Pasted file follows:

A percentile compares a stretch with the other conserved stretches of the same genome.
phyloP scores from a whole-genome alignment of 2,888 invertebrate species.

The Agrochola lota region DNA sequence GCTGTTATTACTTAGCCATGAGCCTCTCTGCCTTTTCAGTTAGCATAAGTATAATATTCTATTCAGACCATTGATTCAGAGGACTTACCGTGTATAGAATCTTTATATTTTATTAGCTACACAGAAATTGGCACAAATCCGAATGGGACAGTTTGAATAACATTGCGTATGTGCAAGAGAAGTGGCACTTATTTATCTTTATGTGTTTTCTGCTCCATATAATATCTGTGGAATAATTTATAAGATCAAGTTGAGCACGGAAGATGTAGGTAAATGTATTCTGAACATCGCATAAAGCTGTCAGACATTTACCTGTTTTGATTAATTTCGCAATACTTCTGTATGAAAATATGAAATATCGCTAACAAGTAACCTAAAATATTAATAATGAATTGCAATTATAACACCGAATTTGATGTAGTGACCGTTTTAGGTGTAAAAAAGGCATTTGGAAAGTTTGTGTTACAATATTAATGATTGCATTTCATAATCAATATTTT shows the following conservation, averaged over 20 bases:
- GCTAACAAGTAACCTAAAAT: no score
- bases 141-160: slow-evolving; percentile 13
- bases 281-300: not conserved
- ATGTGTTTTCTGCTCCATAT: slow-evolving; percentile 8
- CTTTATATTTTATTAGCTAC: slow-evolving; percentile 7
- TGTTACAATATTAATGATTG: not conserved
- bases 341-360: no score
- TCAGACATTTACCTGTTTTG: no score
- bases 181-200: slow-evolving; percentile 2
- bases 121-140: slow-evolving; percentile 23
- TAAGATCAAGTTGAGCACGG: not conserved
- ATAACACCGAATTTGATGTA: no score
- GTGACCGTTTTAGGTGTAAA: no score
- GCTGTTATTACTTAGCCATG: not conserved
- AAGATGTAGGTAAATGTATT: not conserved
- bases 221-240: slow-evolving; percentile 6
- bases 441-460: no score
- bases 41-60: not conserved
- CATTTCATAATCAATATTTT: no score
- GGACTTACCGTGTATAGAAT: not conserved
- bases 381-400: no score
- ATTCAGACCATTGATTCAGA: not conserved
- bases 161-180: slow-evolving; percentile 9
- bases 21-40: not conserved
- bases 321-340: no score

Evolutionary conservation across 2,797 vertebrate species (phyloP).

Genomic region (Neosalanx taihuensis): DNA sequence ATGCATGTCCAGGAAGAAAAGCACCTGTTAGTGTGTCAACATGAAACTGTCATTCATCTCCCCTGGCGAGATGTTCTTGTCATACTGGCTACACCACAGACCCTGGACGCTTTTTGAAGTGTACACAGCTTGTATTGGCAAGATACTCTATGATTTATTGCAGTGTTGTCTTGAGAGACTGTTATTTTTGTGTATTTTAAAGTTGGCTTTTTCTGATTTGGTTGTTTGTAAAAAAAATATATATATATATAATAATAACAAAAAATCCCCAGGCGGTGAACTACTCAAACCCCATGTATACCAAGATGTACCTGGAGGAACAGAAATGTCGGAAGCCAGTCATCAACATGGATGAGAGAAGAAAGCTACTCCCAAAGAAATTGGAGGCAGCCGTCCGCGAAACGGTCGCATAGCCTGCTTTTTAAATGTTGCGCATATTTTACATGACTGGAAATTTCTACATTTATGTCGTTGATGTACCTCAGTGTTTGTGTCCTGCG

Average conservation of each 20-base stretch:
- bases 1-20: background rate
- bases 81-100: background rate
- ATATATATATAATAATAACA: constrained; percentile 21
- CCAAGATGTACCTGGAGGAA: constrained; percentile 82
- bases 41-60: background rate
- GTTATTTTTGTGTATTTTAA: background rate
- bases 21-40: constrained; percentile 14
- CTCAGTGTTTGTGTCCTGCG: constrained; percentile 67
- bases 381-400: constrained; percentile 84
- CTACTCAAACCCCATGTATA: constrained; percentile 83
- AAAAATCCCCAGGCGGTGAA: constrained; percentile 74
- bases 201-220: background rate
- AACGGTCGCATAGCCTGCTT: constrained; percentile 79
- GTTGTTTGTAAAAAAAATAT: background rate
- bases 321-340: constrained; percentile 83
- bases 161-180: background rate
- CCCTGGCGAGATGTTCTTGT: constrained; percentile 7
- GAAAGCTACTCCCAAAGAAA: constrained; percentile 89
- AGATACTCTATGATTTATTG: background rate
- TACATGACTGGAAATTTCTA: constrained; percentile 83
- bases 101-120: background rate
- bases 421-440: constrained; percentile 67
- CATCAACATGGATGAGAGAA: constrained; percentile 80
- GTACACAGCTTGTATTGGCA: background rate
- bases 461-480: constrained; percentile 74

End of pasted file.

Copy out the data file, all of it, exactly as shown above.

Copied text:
A percentile compares a stretch with the other conserved stretches of the same genome.
phyloP scores from a whole-genome alignment of 2,888 invertebrate species.

The Agrochola lota region DNA sequence GCTGTTATTACTTAGCCATGAGCCTCTCTGCCTTTTCAGTTAGCATAAGTATAATATTCTATTCAGACCATTGATTCAGAGGACTTACCGTGTATAGAATCTTTATATTTTATTAGCTACACAGAAATTGGCACAAATCCGAATGGGACAGTTTGAATAACATTGCGTATGTGCAAGAGAAGTGGCACTTATTTATCTTTATGTGTTTTCTGCTCCATATAATATCTGTGGAATAATTTATAAGATCAAGTTGAGCACGGAAGATGTAGGTAAATGTATTCTGAACATCGCATAAAGCTGTCAGACATTTACCTGTTTTGATTAATTTCGCAATACTTCTGTATGAAAATATGAAATATCGCTAACAAGTAACCTAAAATATTAATAATGAATTGCAATTATAACACCGAATTTGATGTAGTGACCGTTTTAGGTGTAAAAAAGGCATTTGGAAAGTTTGTGTTACAATATTAATGATTGCATTTCATAATCAATATTTT shows the following conservation, averaged over 20 bases:
- GCTAACAAGTAACCTAAAAT: no score
- bases 141-160: slow-evolving; percentile 13
- bases 281-300: not conserved
- ATGTGTTTTCTGCTCCATAT: slow-evolving; percentile 8
- CTTTATATTTTATTAGCTAC: slow-evolving; percentile 7
- TGTTACAATATTAATGATTG: not conserved
- bases 341-360: no score
- TCAGACATTTACCTGTTTTG: no score
- bases 181-200: slow-evolving; percentile 2
- bases 121-140: slow-evolving; percentile 23
- TAAGATCAAGTTGAGCACGG: not conserved
- ATAACACCGAATTTGATGTA: no score
- GTGACCGTTTTAGGTGTAAA: no score
- GCTGTTATTACTTAGCCATG: not conserved
- AAGATGTAGGTAAATGTATT: not conserved
- bases 221-240: slow-evolving; percentile 6
- bases 441-460: no score
- bases 41-60: not conserved
- CATTTCATAATCAATATTTT: no score
- GGACTTACCGTGTATAGAAT: not conserved
- bases 381-400: no score
- ATTCAGACCATTGATTCAGA: not conserved
- bases 161-180: slow-evolving; percentile 9
- bases 21-40: not conserved
- bases 321-340: no score

Evolutionary conservation across 2,797 vertebrate species (phyloP).

Genomic region (Neosalanx taihuensis): DNA sequence ATGCATGTCCAGGAAGAAAAGCACCTGTTAGTGTGTCAACATGAAACTGTCATTCATCTCCCCTGGCGAGATGTTCTTGTCATACTGGCTACACCACAGACCCTGGACGCTTTTTGAAGTGTACACAGCTTGTATTGGCAAGATACTCTATGATTTATTGCAGTGTTGTCTTGAGAGACTGTTATTTTTGTGTATTTTAAAGTTGGCTTTTTCTGATTTGGTTGTTTGTAAAAAAAATATATATATATATAATAATAACAAAAAATCCCCAGGCGGTGAACTACTCAAACCCCATGTATACCAAGATGTACCTGGAGGAACAGAAATGTCGGAAGCCAGTCATCAACATGGATGAGAGAAGAAAGCTACTCCCAAAGAAATTGGAGGCAGCCGTCCGCGAAACGGTCGCATAGCCTGCTTTTTAAATGTTGCGCATATTTTACATGACTGGAAATTTCTACATTTATGTCGTTGATGTACCTCAGTGTTTGTGTCCTGCG

Average conservation of each 20-base stretch:
- bases 1-20: background rate
- bases 81-100: background rate
- ATATATATATAATAATAACA: constrained; percentile 21
- CCAAGATGTACCTGGAGGAA: constrained; percentile 82
- bases 41-60: background rate
- GTTATTTTTGTGTATTTTAA: background rate
- bases 21-40: constrained; percentile 14
- CTCAGTGTTTGTGTCCTGCG: constrained; percentile 67
- bases 381-400: constrained; percentile 84
- CTACTCAAACCCCATGTATA: constrained; percentile 83
- AAAAATCCCCAGGCGGTGAA: constrained; percentile 74
- bases 201-220: background rate
- AACGGTCGCATAGCCTGCTT: constrained; percentile 79
- GTTGTTTGTAAAAAAAATAT: background rate
- bases 321-340: constrained; percentile 83
- bases 161-180: background rate
- CCCTGGCGAGATGTTCTTGT: constrained; percentile 7
- GAAAGCTACTCCCAAAGAAA: constrained; percentile 89
- AGATACTCTATGATTTATTG: background rate
- TACATGACTGGAAATTTCTA: constrained; percentile 83
- bases 101-120: background rate
- bases 421-440: constrained; percentile 67
- CATCAACATGGATGAGAGAA: constrained; percentile 80
- GTACACAGCTTGTATTGGCA: background rate
- bases 461-480: constrained; percentile 74